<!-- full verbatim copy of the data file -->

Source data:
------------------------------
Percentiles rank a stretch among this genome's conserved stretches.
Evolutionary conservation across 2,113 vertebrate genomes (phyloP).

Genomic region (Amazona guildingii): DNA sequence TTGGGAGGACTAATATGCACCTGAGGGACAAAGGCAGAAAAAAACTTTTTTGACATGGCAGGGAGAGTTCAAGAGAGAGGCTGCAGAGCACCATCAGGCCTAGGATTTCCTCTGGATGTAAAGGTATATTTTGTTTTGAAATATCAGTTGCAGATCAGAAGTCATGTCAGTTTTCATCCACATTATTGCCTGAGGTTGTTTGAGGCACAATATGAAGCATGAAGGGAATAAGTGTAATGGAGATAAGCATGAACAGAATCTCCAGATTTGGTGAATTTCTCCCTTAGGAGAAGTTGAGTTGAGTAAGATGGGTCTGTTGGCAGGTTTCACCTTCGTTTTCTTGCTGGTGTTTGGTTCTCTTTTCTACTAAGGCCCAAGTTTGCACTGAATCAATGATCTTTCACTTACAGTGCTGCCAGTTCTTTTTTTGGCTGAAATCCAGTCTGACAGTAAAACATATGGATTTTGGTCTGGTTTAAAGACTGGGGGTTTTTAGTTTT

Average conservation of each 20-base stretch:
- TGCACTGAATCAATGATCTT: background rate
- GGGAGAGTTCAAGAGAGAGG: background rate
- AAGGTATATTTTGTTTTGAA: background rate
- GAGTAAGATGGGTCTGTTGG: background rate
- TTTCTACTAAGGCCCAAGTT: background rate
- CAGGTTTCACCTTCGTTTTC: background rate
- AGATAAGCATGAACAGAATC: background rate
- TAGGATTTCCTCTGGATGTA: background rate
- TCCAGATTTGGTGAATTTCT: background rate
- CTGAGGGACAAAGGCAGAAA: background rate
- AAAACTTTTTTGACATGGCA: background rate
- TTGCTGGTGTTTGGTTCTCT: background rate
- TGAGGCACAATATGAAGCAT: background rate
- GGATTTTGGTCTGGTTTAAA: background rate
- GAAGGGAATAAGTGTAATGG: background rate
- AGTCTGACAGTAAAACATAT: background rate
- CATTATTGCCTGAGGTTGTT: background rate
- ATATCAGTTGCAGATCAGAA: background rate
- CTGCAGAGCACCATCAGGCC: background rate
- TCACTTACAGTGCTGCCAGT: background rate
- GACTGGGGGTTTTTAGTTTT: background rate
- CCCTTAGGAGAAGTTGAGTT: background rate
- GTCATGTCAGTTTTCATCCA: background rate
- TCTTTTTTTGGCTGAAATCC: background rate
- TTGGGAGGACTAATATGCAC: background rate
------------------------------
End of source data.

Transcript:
Percentiles rank a stretch among this genome's conserved stretches.
Evolutionary conservation across 2,113 vertebrate genomes (phyloP).

Genomic region (Amazona guildingii): DNA sequence TTGGGAGGACTAATATGCACCTGAGGGACAAAGGCAGAAAAAAACTTTTTTGACATGGCAGGGAGAGTTCAAGAGAGAGGCTGCAGAGCACCATCAGGCCTAGGATTTCCTCTGGATGTAAAGGTATATTTTGTTTTGAAATATCAGTTGCAGATCAGAAGTCATGTCAGTTTTCATCCACATTATTGCCTGAGGTTGTTTGAGGCACAATATGAAGCATGAAGGGAATAAGTGTAATGGAGATAAGCATGAACAGAATCTCCAGATTTGGTGAATTTCTCCCTTAGGAGAAGTTGAGTTGAGTAAGATGGGTCTGTTGGCAGGTTTCACCTTCGTTTTCTTGCTGGTGTTTGGTTCTCTTTTCTACTAAGGCCCAAGTTTGCACTGAATCAATGATCTTTCACTTACAGTGCTGCCAGTTCTTTTTTTGGCTGAAATCCAGTCTGACAGTAAAACATATGGATTTTGGTCTGGTTTAAAGACTGGGGGTTTTTAGTTTT

Average conservation of each 20-base stretch:
- TGCACTGAATCAATGATCTT: background rate
- GGGAGAGTTCAAGAGAGAGG: background rate
- AAGGTATATTTTGTTTTGAA: background rate
- GAGTAAGATGGGTCTGTTGG: background rate
- TTTCTACTAAGGCCCAAGTT: background rate
- CAGGTTTCACCTTCGTTTTC: background rate
- AGATAAGCATGAACAGAATC: background rate
- TAGGATTTCCTCTGGATGTA: background rate
- TCCAGATTTGGTGAATTTCT: background rate
- CTGAGGGACAAAGGCAGAAA: background rate
- AAAACTTTTTTGACATGGCA: background rate
- TTGCTGGTGTTTGGTTCTCT: background rate
- TGAGGCACAATATGAAGCAT: background rate
- GGATTTTGGTCTGGTTTAAA: background rate
- GAAGGGAATAAGTGTAATGG: background rate
- AGTCTGACAGTAAAACATAT: background rate
- CATTATTGCCTGAGGTTGTT: background rate
- ATATCAGTTGCAGATCAGAA: background rate
- CTGCAGAGCACCATCAGGCC: background rate
- TCACTTACAGTGCTGCCAGT: background rate
- GACTGGGGGTTTTTAGTTTT: background rate
- CCCTTAGGAGAAGTTGAGTT: background rate
- GTCATGTCAGTTTTCATCCA: background rate
- TCTTTTTTTGGCTGAAATCC: background rate
- TTGGGAGGACTAATATGCAC: background rate